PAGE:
The Covington Police have given victims of crime a new outlet when they have nowhere else to go.
When the King County Sheriff’s Precinct 3 in Maple Valley closed in 2012, a space for deputies was opened in Covington City Hall. After the precinct re-opened and City Hall space was vacated, Police Chief Andrew McCurdy and the city of Covington thought it would be a great idea to put a victim resource center there.
The new Covington Police Victim Resource Center provides citizens with answers to basic police questions, prevention resources, information about victim advocacy, filing basic police reports and fingerprinting along with other services to be introduced in the near future, according to McCurdy in a press release.
He also said it helps show the public how to prevent crime and how to navigate legal processes.
“My goal has been to have a more publicly accessible area,” he said. “Having an area where the public can ask questions is very important to me.”
McCurdy said before opening the resource center, there wasn’t really a place for victims or the public to go to ask questions or to get help.
He said they could call the police on the phone, but because there is very limited space where the police are located, it was really hard to help everyone in need of it.
Since a space for the resource center was available, it cost virtually nothing to set up this helpful service for the public, according to McCurdy.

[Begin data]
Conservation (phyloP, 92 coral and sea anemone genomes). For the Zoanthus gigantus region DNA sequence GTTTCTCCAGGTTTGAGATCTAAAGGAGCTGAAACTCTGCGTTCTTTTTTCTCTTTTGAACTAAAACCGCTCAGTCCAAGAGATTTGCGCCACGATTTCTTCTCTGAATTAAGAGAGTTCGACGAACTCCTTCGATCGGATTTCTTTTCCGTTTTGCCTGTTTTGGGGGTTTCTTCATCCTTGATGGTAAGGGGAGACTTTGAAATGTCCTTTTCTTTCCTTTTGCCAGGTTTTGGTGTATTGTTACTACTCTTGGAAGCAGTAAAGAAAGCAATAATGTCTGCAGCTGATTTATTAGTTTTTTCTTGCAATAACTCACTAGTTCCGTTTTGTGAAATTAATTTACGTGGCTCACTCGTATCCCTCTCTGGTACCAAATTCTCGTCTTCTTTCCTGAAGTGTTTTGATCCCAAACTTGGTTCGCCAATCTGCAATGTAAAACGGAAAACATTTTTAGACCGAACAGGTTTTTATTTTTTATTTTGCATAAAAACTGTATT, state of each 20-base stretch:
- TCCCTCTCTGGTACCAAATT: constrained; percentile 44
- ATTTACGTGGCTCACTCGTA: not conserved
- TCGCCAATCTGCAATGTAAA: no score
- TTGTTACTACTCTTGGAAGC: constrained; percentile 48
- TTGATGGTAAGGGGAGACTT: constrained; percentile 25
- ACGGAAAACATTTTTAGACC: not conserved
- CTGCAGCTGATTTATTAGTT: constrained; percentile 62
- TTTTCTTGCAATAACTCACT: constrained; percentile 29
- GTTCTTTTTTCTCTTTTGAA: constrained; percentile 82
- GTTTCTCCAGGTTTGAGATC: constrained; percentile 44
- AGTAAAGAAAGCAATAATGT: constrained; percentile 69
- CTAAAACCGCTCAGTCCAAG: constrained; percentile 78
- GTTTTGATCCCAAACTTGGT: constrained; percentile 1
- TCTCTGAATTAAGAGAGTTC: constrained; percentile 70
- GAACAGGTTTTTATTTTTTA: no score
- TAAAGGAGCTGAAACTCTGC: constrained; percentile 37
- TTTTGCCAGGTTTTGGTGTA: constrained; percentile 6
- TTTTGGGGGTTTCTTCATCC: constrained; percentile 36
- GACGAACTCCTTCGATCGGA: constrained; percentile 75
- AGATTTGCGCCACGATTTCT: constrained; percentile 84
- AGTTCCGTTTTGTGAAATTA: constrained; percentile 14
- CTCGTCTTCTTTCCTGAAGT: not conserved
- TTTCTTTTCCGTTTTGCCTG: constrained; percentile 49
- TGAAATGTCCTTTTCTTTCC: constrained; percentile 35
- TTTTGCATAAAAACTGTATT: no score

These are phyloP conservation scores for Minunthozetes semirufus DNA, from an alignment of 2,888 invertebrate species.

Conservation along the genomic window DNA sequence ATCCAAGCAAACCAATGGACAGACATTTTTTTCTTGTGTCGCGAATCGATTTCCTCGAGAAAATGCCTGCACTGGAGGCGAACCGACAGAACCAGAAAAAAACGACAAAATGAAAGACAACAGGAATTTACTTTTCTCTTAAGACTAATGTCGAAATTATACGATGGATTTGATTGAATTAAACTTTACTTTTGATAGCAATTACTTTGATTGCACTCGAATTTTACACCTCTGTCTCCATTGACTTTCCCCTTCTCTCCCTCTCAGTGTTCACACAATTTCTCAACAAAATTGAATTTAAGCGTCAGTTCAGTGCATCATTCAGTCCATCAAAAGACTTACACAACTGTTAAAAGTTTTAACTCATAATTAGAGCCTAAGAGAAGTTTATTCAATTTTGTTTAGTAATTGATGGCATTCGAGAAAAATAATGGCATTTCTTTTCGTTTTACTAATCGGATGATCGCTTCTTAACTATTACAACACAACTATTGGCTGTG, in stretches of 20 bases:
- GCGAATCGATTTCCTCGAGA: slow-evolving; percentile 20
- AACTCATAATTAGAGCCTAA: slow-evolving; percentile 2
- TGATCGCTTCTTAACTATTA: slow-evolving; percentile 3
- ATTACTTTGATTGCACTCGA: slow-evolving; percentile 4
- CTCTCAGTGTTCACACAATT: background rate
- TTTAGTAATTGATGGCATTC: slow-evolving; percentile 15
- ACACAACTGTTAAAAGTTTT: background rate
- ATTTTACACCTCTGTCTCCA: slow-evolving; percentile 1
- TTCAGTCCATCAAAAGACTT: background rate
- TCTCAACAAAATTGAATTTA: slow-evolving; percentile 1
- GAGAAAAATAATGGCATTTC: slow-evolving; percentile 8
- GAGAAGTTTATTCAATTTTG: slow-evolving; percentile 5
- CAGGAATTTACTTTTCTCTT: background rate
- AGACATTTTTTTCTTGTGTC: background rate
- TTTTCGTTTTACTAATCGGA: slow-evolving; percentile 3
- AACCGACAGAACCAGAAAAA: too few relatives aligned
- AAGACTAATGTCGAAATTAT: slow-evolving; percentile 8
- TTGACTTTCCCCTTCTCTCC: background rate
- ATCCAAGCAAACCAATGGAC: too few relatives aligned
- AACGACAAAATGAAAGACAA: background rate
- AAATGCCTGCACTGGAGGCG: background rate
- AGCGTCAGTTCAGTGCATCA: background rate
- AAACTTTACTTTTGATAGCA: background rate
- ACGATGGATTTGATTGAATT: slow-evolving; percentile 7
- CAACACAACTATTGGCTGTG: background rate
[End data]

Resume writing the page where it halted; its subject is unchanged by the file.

Currently, the center is not open full time. There are limited volunteers to work the center, making it open only three times each week, — Monday, Wednesday and Friday.
McCurdy said he asked the council recently to put a budget item in for the center to be open full time and to hire more workers.
He said if they have full-time employees, there will be more direct services for the public when they need them.
By next year, McCurdy said he hopes the center will be open full time.
“The goal is to have full-time civilian employees to have a legitimate presence here,” he said.
So far, the center hasn’t been too busy, according to McCurdy. But he said they have had some traffic through it and did get an anonymous lead for a case in the area.
“It was pretty cool to have a major tip on a crime,” he said. “It’s nice to know people are already aware of it.”
McCurdy said victim resources was the next big thing to focus on. He said he and his fellow officers have everything else under control for the most part, and it is now time to focus on helping victims of crimes rather than the offender.
“I think when you’ve been a victim of a crime you feel violated,” McCurdy said. “I think giving them a place to go can help them re-assemble their lives and find some normality.”